Feature

Egypt: Democracy suffers as food crisis worsens

How na

How naïve it was to believe that elections in Iraq would spread democracy throughout the Middle East, said Lebanon’s Daily Star in an editorial. Just look at Egypt. President Hosni Mubarak’s regime briefly seemed serious about democratic reform, but in recent local elections it reverted to its usual trick of locking up the opposition and giving its own candidates a clear run. So you can be sure that when Mubarak stands down in three years, his chosen successor—almost certainly his son, Gamal—will have no trouble being elected into office. Meanwhile Mubarak’s economic reforms, though applauded in the West, have done little to help millions of Egyptians who still “wallow in poverty.” But when a bread shortage caused by skyrocketing world wheat prices led to rioting in the northern city of Mahalla several weeks ago, the issue became impossible to ignore.

Egypt desperately needs wheat to feed its soaring population, which has risen by more than a third in just 15 years and now stands at 75 million, said Hassane Zerrouky in France’s L’Humanité. Of these, some 20 million, living on less than $1 a day, depend on subsidized bread to survive. Egypt spends $2.7 billion on flour subsidies, and is the second largest wheat importer after China. But wheat prices have shot up owing to the increase in global demand, and the resulting scarcity is provoking fierce discontent. After waiting for hours in long lines outside bakeries, people go away empty-handed.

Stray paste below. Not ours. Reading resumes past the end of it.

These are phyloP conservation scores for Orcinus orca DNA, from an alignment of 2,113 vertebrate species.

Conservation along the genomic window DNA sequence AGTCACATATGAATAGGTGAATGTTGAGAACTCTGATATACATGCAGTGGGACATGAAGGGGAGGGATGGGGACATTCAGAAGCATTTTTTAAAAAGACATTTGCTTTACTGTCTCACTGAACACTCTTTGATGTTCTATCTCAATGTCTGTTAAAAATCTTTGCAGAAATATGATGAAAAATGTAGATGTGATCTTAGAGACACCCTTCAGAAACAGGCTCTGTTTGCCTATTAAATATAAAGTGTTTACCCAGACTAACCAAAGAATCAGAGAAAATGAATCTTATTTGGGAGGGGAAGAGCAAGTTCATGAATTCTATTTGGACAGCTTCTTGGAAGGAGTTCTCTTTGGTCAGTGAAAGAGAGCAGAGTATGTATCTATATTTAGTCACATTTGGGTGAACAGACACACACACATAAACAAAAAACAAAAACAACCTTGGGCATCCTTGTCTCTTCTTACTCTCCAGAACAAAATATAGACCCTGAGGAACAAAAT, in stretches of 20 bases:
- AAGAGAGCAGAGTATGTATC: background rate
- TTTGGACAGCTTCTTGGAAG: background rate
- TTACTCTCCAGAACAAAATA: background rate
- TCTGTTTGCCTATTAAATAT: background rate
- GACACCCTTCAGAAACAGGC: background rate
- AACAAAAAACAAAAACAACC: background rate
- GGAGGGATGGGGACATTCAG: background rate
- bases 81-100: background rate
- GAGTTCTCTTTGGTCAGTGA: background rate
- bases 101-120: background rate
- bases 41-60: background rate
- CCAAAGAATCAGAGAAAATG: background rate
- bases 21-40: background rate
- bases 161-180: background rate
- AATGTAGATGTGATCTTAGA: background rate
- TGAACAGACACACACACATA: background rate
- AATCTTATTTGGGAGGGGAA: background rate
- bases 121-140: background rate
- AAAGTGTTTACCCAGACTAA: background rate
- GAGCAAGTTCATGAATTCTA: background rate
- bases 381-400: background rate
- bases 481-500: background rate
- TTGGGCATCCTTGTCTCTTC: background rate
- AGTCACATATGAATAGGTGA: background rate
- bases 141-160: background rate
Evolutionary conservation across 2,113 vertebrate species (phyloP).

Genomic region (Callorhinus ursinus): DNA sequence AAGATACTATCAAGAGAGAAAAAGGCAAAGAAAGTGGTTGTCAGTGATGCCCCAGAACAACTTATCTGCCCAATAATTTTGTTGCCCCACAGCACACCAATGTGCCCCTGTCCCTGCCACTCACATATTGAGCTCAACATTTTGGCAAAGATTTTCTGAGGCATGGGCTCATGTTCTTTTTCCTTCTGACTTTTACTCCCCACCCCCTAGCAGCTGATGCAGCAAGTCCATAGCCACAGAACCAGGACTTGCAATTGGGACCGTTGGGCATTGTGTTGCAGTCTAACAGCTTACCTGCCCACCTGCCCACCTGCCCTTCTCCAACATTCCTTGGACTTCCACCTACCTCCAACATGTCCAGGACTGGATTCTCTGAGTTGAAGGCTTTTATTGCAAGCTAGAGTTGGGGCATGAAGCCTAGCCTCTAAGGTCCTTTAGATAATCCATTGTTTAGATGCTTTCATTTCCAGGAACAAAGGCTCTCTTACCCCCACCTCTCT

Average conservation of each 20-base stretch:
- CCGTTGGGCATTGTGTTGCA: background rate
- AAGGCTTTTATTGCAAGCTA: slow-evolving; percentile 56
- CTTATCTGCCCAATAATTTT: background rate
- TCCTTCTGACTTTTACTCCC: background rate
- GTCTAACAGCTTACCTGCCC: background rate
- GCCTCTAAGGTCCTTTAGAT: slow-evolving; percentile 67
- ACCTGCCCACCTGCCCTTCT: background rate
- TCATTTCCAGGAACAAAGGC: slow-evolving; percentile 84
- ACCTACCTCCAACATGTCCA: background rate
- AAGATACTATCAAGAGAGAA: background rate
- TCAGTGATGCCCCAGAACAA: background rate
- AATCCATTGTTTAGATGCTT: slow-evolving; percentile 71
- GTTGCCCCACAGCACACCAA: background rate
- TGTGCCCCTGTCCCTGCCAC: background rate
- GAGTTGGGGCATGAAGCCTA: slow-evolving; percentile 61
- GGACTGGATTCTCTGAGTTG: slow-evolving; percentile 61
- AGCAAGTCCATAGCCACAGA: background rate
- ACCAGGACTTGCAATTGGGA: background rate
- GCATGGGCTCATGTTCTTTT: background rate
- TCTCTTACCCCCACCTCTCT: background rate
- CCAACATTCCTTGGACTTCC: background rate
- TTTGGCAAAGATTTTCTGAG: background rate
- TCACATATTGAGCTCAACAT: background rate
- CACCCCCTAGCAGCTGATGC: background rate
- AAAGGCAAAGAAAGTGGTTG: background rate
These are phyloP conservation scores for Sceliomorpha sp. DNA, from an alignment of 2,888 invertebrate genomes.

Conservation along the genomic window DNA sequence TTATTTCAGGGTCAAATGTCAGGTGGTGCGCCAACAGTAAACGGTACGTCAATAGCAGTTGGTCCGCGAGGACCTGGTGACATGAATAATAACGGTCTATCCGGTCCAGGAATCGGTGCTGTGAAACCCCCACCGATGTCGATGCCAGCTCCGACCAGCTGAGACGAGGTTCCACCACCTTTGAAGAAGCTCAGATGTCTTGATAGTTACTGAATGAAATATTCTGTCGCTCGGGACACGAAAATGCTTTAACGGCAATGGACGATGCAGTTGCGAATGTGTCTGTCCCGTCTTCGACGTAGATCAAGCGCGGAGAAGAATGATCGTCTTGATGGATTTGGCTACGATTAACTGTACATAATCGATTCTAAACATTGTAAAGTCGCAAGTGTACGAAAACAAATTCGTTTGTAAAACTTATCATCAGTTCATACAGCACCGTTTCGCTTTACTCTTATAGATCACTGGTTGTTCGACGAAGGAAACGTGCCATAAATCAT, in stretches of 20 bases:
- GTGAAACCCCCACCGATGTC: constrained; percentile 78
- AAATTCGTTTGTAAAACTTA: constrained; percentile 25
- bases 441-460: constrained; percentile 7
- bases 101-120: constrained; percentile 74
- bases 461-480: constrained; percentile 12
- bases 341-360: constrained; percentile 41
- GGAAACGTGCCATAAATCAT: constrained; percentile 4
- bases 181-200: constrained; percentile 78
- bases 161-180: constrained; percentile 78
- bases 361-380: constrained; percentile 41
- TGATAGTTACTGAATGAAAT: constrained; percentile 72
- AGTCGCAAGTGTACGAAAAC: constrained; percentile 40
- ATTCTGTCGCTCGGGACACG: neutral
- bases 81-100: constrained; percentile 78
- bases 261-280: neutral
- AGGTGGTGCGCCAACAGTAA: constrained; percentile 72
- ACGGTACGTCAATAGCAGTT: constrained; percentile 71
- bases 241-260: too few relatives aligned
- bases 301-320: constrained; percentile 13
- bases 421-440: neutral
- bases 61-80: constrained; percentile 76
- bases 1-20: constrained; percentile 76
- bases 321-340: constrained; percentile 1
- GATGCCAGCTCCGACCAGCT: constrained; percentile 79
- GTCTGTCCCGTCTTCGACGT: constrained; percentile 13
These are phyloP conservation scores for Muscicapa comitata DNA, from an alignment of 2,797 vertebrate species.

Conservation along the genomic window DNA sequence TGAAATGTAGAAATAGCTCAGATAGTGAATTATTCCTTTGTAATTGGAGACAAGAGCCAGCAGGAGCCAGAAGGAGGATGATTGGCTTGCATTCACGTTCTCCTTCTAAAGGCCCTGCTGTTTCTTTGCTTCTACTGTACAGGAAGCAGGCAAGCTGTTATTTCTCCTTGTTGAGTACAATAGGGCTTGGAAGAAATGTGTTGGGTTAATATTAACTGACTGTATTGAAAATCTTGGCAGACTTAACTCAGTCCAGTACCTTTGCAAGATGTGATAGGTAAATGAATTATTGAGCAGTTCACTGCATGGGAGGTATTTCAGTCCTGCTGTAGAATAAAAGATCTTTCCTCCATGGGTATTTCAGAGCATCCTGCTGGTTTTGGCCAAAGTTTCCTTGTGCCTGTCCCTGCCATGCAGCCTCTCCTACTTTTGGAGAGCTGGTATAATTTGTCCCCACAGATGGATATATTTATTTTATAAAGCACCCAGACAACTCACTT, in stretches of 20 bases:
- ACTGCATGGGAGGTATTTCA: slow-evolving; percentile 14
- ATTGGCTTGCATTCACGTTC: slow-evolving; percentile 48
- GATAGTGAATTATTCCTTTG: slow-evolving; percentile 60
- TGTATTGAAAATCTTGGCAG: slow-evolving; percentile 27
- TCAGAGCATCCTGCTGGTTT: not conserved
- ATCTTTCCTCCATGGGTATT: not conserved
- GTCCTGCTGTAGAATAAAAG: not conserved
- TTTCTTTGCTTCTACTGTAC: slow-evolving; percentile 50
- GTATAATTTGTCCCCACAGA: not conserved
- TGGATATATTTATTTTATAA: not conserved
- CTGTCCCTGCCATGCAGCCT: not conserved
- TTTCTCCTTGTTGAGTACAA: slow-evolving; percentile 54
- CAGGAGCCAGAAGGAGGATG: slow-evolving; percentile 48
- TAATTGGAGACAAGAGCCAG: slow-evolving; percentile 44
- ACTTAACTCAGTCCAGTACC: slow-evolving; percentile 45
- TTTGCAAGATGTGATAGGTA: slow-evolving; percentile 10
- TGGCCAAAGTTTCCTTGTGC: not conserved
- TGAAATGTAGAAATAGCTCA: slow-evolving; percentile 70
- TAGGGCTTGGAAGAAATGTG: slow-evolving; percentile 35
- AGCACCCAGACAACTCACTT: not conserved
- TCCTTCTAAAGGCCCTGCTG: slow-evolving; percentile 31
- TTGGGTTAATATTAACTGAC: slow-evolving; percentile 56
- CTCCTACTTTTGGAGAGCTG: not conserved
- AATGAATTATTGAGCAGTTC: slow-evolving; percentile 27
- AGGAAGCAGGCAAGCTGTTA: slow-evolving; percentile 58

We’ve never had shortages like this, even during the wars against Israel, said Abdallah Abelgayid in Egypt’s Al-Arabi. And corruption is making things 10 times worse. Bakers sell their subsidized flour ration on the black market; some openly stash sacks of it in their cars, but customers dare not complain for fear they won’t be served. Don’t blame the bakers, said Maggie Michael in The Washington Post. Inescapably caught up in the corruption that pervades Egyptian life, they have to steal the flour to feed their families and pay the crushing bribes demanded by government officials and police. It’s the same for taxi drivers who have to pay baksheesh to police just to be allowed to pick up fares. Even the sick and injured have to “tip” ambulance workers and nurses or they’ll be left to die in the street.

One outcome of the food crisis is that it has dashed any further thought of democratic reform, said Tomas Avenarius in Germany’s Suddeutsche Zeitung. The regime can’t afford to give an inch to the militant Muslim Brotherhood or other opposition parties; it knows they would just use the discontent to bring it down. Gamal Mubarak had presented himself as a reformist, but when the regime installs him as leader in three years—as it doubtless will—he will be just another autocrat like his father.

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